Since Hammer Wines was first established in 1985 as a small family business, it has developed into a national organisation employing 17 staff with a turnover of over $14 million. Over the past twenty years its computer facilities have also grown from a single computer, used solely for word processing to a globally connected, multi user network, providing knowledge management facilities including document generation, management analysis, data management and accounts.
Throughout this time, computer training has been on an ad-hoc basis. As a result many new staff members believe that they lack the skills to effectively complete their work. Some of the senior staff have also been complaining that they are being forced to spend far too much time with newer staff trying to teach them relevant computer skills, especially customised organisational systems. Recently, there have been a number of incidents in which incorrect accounts were sent as a result of mistakes made due a lack of systems connection to the customer database.
The purpose of this report is to discuss the advantages of implementing a computer training policy at Hammer Wines, to analyse the different types of training options and to recommend a training strategy and provide guidelines for its implementation.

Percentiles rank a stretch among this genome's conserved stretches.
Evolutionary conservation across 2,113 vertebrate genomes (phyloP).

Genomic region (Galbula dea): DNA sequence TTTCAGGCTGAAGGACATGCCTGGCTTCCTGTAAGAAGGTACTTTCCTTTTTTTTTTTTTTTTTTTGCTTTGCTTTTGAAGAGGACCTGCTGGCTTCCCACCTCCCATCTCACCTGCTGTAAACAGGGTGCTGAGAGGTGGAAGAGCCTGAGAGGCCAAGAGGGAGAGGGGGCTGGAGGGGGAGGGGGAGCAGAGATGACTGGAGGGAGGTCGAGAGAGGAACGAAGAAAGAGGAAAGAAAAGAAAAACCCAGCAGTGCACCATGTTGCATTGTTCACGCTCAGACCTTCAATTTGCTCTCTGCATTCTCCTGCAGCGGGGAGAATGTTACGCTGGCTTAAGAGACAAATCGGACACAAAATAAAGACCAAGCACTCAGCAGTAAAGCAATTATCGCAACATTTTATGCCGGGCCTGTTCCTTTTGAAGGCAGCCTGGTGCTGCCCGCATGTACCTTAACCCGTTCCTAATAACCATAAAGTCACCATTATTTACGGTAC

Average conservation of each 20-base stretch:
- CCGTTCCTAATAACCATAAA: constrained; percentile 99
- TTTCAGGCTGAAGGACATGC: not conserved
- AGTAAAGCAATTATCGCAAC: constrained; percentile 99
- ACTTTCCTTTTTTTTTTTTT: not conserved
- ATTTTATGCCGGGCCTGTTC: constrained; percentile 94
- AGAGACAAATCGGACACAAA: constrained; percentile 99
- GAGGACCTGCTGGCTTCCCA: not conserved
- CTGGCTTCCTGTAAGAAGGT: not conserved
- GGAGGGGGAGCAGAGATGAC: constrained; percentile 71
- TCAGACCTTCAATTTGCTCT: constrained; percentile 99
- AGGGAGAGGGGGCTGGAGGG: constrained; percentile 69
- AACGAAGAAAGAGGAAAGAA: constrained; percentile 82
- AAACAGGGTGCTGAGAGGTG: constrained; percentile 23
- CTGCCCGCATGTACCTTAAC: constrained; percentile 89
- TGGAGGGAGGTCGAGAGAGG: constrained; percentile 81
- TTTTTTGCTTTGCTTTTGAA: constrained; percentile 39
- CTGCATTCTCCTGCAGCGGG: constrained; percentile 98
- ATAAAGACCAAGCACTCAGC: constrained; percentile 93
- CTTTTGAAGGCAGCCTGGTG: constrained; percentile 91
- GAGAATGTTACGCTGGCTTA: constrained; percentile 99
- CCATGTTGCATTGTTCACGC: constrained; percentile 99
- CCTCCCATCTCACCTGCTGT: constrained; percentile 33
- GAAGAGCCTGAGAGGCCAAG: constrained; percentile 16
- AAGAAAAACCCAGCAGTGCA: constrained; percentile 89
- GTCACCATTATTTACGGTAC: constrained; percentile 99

There is presently no formal training policy at Hammer Wines. In the past Marilyn Hammer has dedicated time to show new staff members how to operate specific programs, however she is not always available and has recently made the decision to work in the business on a part time basis. There is a general feeling amongst staff they could do a much better job if they were given adequate training.
Why Focus on Training?
A well run training program should improve efficiency for all staff. Workers could not only be trained to perform their own jobs, they could then learn one or more of the jobs performed by members of the team. This could provide more...
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